Once again we see Best Buy using the name Nexus Prime, this time it's on the new product page live on their website as of tonight. Even more interesting is the fact that the $299 price point is good starting today (Nov. 27), with a 2-year agreement of course. While we don't know if this name is going to stick, and no date is official until we hear it from Verizon, any news that shows this phone is close to a release is good news. Another best buy snafu, or something nobody expects?
Sunday, November 27, 2011
Nexus Prime product page at Best Buy $299
Posted by "The Phone Ninja" at 8:40 AM No comments:
Labels: Best Buy, LTE, Nexus Prime, Samsung, Verizon
Saturday, November 26, 2011
Ice Cream Sandwich port comes to rooted HTC EVO 4G
Ice Cream Sandwich was recently confirmed to be officially available in the future for the HTC EVO 3D and Design 4G, but not for the EVO 4G.
This left the flagship EVO by the wayside in planned obsolescence, but a custom ROM called Evervolv ICS for the EVO 4G sort of shot that plan in the foot.
A few days before ICS was freely released to the Android Open Source Project GIT, some developers were already working on a port using what they scraped off of other phones and on 11/11/11 there was a booting build of ICS for the EVO 4G. I stress "booting" because it had issues. It had more than issues, really; it had complete collections. It was a developer build and with all the problems it had, it was not ready for prime time. For the person looking for a daily driver, it's still not ready, but it's working.
Evervolv is probably the first functioning ICS-based ROM available for the EVO 4G, and while it's still really slim on features and fat on bugs, it works. It's a bit bloated and slow, but who isn't after Thanksgiving?
Currently the camera doesn't seem to work, some apps are prone to report IP6 addresses as opposed to IP4, there's no support evident for 4G, the WiFi is somewhat buggy in that it goes to sleep and never wakes up, and there are random force closes, but it's still a pretty fun play-with ROM.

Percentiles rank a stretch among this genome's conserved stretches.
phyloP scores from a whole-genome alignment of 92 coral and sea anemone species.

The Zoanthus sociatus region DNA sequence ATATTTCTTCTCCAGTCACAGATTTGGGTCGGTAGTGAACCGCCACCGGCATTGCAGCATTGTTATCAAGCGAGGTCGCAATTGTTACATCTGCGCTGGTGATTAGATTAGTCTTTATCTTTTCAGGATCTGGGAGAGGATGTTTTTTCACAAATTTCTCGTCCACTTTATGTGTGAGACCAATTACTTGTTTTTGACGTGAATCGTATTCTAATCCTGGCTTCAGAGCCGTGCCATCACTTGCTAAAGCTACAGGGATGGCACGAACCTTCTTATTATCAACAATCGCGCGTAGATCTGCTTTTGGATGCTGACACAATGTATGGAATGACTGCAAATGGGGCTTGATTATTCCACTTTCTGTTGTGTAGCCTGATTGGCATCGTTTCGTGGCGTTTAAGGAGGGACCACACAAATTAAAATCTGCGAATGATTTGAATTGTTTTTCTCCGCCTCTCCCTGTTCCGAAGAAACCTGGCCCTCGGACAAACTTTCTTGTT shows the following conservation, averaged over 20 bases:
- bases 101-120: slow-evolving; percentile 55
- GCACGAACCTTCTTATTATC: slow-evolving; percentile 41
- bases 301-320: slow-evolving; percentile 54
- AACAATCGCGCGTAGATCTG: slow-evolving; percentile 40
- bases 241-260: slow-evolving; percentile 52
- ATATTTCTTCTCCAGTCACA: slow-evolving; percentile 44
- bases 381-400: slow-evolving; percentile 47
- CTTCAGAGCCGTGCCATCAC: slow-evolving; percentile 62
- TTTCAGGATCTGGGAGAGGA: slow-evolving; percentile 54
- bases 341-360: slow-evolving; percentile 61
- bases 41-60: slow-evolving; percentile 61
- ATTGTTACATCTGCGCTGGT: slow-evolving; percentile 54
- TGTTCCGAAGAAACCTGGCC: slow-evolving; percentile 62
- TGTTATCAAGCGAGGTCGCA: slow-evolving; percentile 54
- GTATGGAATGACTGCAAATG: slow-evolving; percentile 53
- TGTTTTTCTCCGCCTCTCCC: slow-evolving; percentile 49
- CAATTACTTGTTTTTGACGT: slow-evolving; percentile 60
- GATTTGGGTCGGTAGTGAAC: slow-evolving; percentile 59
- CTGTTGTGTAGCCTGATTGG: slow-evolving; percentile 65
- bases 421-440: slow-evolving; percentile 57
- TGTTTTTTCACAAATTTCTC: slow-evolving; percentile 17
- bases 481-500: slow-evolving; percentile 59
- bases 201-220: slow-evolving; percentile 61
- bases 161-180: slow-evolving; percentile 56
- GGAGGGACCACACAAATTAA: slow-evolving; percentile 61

The mail client seems to have received a makeover, and Exchange users will be happy to know they can subscribe to folders and have them updated automatically. The stock web browser has folders it stores web sites in instead of tabs. There are tons of nifty little tweaks that will breathe new life into your rooted EVO 4G once they get the bugs worked out.
You'll need to additionally flash the Google Apps for ICS if you want to do anything Market-related with this ROM, as well as install the Superuser binary from recovery. It's a lot of work to play with a stock ICS ROM that isn't complete, so keep that in mind. Supposedly the camera has been fixed with a new kernel build, but I have not had a chance to play with that at this time.
The developers of this 4G port have done an outstanding job so far getting this thing up and running, but remember that if you choose to install it that this is a developer alpha test. It's buggy, they know there are bugs, it's not ready for prime time, and not a daily driver. But it's an amazing little preview of ROMs to come for all of us.
Download via: xda-developers
Posted by "The Phone Ninja" at 10:35 PM No comments:
Labels: Google, HTC, HTC EVO 4G, Ice Cream Sandwich, ICS, ROM, root
AT&T to Offer Bigger Asset Sales to Save Takeover
AT&T Inc., with its T-Mobile USA takeover facing regulatory opposition, is preparing the biggest remedy proposal yet to the Justice Department to salvage the $39 billion deal, according to a person familiar with the plan.